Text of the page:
When I made my predictions in December 2012, one of them was that we were going to see the use of robots more and more in 2013. It appears that I've gotten this one right. What makes this story even more exciting to me is that it's happening where I went to school in West Seneca New York.

As reported by the Associated Press, Devon Carrow has life-threatening allergies that don't allow him to go to school. But today's technology provides him and the school with a 4-foot-tall robot with a wireless video hookup giving him the school experience, remotely. Devon can participate in class, stroll through the hallways, hang out at recess and even go to the auditorium when there's a show or assembly.

According to Associated Press videojournalist Ted Shaffrey;

The technology broadens Devon's school experience beyond what would be possible through a video chat. The only restrictions are physical.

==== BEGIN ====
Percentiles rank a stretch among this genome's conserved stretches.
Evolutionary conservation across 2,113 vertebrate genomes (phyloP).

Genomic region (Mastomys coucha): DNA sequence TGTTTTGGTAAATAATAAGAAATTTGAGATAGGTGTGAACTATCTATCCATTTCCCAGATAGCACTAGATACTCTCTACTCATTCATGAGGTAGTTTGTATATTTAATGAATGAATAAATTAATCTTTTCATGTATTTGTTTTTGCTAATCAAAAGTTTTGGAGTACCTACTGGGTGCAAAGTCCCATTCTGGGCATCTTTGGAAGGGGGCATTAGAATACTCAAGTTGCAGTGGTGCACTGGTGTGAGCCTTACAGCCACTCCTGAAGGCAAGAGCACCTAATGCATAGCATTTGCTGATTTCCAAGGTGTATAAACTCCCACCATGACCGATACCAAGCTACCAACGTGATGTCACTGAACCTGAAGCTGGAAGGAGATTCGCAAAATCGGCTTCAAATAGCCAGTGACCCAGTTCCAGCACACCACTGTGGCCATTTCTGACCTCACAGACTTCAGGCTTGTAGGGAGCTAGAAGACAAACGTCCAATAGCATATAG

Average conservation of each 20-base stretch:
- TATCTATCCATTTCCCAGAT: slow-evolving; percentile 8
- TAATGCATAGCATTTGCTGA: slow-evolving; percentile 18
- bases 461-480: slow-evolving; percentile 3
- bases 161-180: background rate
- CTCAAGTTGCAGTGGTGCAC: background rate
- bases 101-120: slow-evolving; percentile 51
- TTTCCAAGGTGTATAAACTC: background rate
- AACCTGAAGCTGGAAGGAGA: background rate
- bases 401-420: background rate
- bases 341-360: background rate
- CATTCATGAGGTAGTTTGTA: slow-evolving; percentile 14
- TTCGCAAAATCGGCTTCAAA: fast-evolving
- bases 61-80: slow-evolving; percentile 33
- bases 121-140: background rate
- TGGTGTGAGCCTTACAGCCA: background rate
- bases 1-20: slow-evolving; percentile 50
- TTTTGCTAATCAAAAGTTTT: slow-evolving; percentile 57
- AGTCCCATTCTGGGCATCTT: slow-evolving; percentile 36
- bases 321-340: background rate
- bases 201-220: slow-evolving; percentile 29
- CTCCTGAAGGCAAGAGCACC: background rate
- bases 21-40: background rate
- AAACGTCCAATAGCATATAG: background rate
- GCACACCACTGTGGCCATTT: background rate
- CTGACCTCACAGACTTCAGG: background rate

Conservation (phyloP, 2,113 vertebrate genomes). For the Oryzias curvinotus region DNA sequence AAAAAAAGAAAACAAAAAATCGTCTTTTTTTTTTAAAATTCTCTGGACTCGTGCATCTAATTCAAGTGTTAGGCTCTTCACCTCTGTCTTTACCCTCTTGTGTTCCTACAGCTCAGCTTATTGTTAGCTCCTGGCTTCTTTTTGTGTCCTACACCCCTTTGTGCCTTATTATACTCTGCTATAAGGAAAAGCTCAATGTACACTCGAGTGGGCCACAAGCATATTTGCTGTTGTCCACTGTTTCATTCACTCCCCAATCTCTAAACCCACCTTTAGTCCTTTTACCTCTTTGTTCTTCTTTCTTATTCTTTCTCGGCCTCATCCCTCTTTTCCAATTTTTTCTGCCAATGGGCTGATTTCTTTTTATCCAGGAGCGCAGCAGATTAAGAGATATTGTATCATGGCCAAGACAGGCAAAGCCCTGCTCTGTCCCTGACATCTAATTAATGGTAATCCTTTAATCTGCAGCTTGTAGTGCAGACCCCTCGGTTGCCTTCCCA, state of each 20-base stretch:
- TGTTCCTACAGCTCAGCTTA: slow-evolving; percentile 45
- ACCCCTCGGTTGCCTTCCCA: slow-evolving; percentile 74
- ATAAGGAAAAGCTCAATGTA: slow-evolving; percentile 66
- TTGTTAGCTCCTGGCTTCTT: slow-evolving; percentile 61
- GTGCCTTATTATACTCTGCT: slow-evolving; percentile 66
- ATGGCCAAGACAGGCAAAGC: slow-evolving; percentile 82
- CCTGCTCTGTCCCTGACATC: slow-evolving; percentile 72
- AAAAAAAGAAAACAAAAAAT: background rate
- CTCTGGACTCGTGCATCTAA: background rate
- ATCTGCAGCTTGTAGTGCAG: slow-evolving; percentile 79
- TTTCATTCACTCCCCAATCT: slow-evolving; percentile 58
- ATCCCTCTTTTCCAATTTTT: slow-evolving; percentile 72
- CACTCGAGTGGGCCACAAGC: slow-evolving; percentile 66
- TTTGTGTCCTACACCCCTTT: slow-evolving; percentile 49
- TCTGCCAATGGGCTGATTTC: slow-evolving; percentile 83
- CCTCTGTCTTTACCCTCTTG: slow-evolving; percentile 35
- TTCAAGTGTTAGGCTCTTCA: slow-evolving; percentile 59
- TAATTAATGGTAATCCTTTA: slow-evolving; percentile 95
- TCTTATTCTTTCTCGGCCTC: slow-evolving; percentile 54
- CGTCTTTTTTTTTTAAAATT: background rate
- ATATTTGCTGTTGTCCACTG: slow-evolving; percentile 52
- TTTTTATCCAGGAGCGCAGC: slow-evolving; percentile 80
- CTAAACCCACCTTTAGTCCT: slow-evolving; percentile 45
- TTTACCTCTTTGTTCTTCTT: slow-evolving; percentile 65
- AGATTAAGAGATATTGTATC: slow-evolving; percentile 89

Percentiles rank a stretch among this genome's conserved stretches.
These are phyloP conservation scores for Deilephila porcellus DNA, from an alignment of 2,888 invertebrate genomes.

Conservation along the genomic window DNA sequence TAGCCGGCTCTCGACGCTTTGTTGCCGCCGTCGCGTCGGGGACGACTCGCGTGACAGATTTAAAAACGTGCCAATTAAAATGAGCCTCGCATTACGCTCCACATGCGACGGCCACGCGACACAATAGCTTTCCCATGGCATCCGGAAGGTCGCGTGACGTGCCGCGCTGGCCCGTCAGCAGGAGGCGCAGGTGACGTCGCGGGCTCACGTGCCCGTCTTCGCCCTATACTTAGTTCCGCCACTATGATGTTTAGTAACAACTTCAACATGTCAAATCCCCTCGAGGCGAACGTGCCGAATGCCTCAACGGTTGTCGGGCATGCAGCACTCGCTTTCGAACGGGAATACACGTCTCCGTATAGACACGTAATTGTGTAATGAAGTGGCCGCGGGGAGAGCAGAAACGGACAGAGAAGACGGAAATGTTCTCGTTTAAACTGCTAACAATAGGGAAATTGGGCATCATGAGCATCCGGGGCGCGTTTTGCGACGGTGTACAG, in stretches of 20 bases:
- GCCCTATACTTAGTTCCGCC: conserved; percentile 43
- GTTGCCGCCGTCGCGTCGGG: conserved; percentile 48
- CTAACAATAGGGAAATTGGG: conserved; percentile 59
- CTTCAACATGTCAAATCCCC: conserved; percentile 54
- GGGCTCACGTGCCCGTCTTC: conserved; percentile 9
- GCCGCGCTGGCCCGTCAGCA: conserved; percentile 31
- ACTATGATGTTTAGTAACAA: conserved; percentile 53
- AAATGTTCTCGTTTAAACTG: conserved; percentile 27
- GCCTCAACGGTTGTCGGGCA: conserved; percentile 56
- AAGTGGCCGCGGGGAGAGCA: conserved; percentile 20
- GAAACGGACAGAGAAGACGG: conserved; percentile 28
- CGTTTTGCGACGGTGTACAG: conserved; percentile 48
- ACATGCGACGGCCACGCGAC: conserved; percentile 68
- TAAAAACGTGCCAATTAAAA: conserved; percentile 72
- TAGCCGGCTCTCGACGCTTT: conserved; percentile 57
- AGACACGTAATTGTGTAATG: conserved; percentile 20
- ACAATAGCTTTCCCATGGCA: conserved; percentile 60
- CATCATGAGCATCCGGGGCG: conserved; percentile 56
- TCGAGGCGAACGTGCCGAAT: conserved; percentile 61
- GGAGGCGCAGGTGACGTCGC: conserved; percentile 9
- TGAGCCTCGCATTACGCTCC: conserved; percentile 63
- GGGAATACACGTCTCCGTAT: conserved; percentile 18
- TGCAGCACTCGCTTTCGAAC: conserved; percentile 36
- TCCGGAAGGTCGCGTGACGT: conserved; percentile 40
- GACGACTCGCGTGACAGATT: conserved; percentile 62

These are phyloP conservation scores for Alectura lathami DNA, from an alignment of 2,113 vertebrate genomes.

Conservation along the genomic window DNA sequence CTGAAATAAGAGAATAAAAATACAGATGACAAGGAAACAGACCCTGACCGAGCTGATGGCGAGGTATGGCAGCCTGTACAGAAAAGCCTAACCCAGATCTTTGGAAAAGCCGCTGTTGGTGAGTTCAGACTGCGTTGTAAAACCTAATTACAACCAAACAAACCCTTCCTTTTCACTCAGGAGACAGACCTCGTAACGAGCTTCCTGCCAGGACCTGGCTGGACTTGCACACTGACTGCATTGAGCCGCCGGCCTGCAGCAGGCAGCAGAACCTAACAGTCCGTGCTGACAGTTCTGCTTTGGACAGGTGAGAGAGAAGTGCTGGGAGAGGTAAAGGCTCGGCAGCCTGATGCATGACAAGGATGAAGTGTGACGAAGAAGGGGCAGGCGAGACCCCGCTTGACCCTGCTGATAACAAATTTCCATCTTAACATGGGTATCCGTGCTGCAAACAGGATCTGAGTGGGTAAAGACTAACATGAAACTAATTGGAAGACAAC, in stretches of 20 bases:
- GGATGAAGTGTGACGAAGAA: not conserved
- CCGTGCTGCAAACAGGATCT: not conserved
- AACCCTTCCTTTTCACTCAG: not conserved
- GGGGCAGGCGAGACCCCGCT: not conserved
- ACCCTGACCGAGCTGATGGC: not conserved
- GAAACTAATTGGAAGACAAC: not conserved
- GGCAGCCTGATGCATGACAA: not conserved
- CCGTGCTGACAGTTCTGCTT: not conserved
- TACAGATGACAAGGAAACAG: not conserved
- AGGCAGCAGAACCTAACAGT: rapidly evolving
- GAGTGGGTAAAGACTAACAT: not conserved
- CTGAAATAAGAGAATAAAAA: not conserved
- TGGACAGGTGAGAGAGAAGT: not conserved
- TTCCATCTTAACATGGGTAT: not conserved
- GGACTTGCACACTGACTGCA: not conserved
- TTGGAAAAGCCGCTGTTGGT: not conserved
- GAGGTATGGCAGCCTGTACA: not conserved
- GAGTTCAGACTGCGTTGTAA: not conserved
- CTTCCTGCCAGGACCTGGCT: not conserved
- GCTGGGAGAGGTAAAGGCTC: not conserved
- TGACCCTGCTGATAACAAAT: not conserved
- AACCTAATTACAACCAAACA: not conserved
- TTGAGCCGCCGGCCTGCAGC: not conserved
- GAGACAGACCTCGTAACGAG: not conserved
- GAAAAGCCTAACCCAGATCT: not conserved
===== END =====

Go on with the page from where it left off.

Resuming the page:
The robot senses stairs and stops, but even they aren't insurmountable because, at 18 pounds, the robot is light enough for a teacher to lift. Before moving forward, Devon scans the camera downward to make sure he won't run into a classmate who might be crouching to tie a shoe. The VGo warns of large objects ahead.

"Walking down a hallway, seeing other kids," Brachmann said. "You couldn't expose somebody on a Skype session that way. It would just be like a TV screen. With this he really gets a feel, a sensation, of being there."

On a recent weekday, Devon positioned himself in front of his home computer's camera in a sunroom-turned-classroom in his Orchard Park home and dialed in to Mrs. Voelker's room for the 9:10 a.m. start of school. He controls the VGo alongside teacher Sheri Voss, who comes to his house daily to help navigate and keep him on task.

When class was called to order, Devon stood at attention in front of his computer camera, holding a salute to his forehead as the class recited the Pledge of Allegiance.

This is becoming common in our classrooms as you'll find out from this report from WTAE in Pennsylvania.

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